Giving, Contributing, and a Full Life Part 1: Why
Have you ever cared about anybody other than yourself?
Have you ever done something good without thought of reward?
Have you ever wondered: what am I doing to make this world a better place?
You see, you can accomplish many things, earn lots of money, buy whatever you want, or achieve individual success and glory. Some people could indeed live that Life and enjoy it completely.
For many people, it becomes stale and boring after a while.
If you haven’t used any of that success to better any Lives except your own, then I believe you’re really missing out on one of the aspects that make up a Full Life – giving to others. If you’re not a natural giver, it may be time to consider why you might want to be.
What is Giving?
The first reaction many people have to a suggestion to give is to recoil with horror and something like “I don’t have enough money!”
However giving = money is a really limiting idea. If that’s all it was, most of us couldn’t give enough to make a significant difference at all.
Parting with money per se isn’t giving. Indeed, plenty of people ‘give’, either through enforced donations via a payroll deduction, or to much pomp and circumstance, as when someone makes a ‘generous’ donation but ensures that all and sundry know about it. Neither is truly giving.
Giving is having a certain heart that goes along with a genuine act. A certain attitude of kindness and generosity. A genuine want to make Life for another human being just that bit easier, happier, and with just a bit more laughter, and with no thought of reward.
If we think of “giving” as a concept and a mindset, and not just an act of parting with money, it suddenly becomes a lot easier to do.
The question then might be: WHY? Why give? Why contribute?
Part 1 will try to answer just these questions.
4 Good Reasons
1. It Feels Good!
In day-to-day living, we can get caught in the thick of things at work or business, where we spend most of our time. There can be lots of intrigue, politicking, manoeuvring, and other twists and turns that force us to take on a certain persona in order to navigate those tricky waters.
Or perhaps we’ve been hurt by someone in the past, and have adopted a selfish, taking attitude as a defence mechanism, to prevent ourselves ever feeling vulnerable again, taken advantage of, and maybe even, cheated on.
Yet, I believe there is a reservoir of untapped compassion and kindness in most good people. It’s simply a part of being human. They just might be afraid to show it. Or, they are so stressed by the daily grind that it sometimes seems easier to ‘save energy’ and not make the effort.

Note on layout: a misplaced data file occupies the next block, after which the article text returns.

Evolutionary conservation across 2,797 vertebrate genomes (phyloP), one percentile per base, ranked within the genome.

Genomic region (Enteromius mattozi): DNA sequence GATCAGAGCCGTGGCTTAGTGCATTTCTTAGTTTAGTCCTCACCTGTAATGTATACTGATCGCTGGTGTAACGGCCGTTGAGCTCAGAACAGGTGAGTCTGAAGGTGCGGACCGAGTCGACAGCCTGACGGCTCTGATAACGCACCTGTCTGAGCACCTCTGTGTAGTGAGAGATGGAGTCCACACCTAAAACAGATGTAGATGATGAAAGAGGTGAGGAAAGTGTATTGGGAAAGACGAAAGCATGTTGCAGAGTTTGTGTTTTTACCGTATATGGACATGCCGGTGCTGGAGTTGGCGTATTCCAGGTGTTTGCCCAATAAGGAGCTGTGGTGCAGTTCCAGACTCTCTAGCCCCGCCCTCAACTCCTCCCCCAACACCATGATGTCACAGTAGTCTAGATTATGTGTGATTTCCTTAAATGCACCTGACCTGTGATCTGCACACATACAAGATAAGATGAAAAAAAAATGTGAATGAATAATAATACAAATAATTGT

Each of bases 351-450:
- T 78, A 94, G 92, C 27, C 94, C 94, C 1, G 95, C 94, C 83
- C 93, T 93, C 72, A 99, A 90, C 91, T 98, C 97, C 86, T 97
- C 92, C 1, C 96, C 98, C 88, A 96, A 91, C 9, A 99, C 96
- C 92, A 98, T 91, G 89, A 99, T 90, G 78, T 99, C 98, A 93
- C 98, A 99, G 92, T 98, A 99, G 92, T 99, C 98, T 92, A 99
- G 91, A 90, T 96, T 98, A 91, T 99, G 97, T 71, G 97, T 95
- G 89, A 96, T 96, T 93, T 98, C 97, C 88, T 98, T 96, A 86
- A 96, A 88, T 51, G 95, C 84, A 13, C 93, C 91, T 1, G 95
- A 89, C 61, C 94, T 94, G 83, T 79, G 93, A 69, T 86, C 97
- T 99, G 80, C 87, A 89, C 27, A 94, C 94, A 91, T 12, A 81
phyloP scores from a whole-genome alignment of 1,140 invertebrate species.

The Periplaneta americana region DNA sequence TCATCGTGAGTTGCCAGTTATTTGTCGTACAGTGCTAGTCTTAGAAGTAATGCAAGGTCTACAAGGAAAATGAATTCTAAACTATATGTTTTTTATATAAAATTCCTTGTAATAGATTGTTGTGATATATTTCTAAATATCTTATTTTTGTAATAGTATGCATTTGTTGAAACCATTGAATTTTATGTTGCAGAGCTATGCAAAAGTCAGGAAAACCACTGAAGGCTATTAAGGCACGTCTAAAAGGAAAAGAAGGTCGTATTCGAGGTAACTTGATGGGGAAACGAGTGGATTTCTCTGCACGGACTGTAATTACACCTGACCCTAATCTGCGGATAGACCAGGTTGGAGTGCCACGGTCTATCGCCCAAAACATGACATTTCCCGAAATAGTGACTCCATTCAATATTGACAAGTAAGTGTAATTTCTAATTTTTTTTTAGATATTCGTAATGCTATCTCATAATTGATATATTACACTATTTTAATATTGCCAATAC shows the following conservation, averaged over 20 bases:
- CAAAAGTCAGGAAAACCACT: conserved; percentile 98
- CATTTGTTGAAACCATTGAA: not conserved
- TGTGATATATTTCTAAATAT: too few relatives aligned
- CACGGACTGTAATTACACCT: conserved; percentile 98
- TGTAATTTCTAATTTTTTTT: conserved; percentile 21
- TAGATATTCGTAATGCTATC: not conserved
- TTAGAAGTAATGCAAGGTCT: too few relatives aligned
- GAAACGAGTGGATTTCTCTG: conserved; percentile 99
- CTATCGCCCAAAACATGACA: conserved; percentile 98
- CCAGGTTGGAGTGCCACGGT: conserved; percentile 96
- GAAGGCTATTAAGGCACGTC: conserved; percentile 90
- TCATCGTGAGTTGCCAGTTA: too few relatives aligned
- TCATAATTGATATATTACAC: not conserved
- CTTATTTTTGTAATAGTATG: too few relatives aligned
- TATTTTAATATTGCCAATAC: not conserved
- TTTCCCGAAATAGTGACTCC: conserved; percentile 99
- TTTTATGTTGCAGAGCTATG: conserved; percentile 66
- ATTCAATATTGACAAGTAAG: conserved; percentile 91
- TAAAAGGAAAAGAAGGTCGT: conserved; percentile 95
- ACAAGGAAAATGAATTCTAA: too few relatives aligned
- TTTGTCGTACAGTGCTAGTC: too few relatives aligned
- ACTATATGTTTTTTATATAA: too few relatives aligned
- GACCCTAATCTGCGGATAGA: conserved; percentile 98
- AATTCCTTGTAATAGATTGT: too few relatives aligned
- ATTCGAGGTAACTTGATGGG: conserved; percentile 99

Just as negative emotions like anger, dissatisfaction and distress need some release, so too do the good emotions. You could choose to repress those inclinations but the longer you do so, the more you lose them. By making small contributions to others, you unlock that potential in a way that feels safe and non-threatening. How could something like a compliment to the waitress for good service hurt? How could something simple like a kind word to a stranger on the street you’ll never see again damage you? It can’t, but it does give you an outlet of release for the positive emotions in Life.
Doing good things for good people also appeals to our sense of justice. You’ve heard it lamented: bad things always happen to good people. Well, adding something positive to the Life of a good person goes a small way towards evening up the score, and appeals to our almost universal sense of justice.
Contributing reminds you that you don’t live in isolation. You are part of an ecosystem and there is an interdependence between you and the people in your social circles, including family, workplace, community and society. This gives you a sense of connection that also grounds you to a collective reality. Many successful people get so lost in themselves that they forget that there is another world out there.
Contributing is also a way to avoid hubris, that ancient bane of kings and queens of old. Very often, people who achieve great success can become arrogant and unsympathetic to those who are struggling. Helping those less supported, talented, or even lucky gives you humility, and you’ll actually enjoy and appreciate your own success more. You’ll also be reminded of the people who helped you get where you are and enjoy feelings of gratitude. Perhaps, it’ll bring back bittersweet memories too. And selfishly speaking, remember that pride comes before a fall.
3. Be an Example
Having a Full Life has a positive impact on others. Either because the way you live it directly contributes to other people or because you serve as an inspiration. What better way than if your acts of kindness serve as powerful examples. If we can influence people around us, one at a time, we can really start to affect people at large.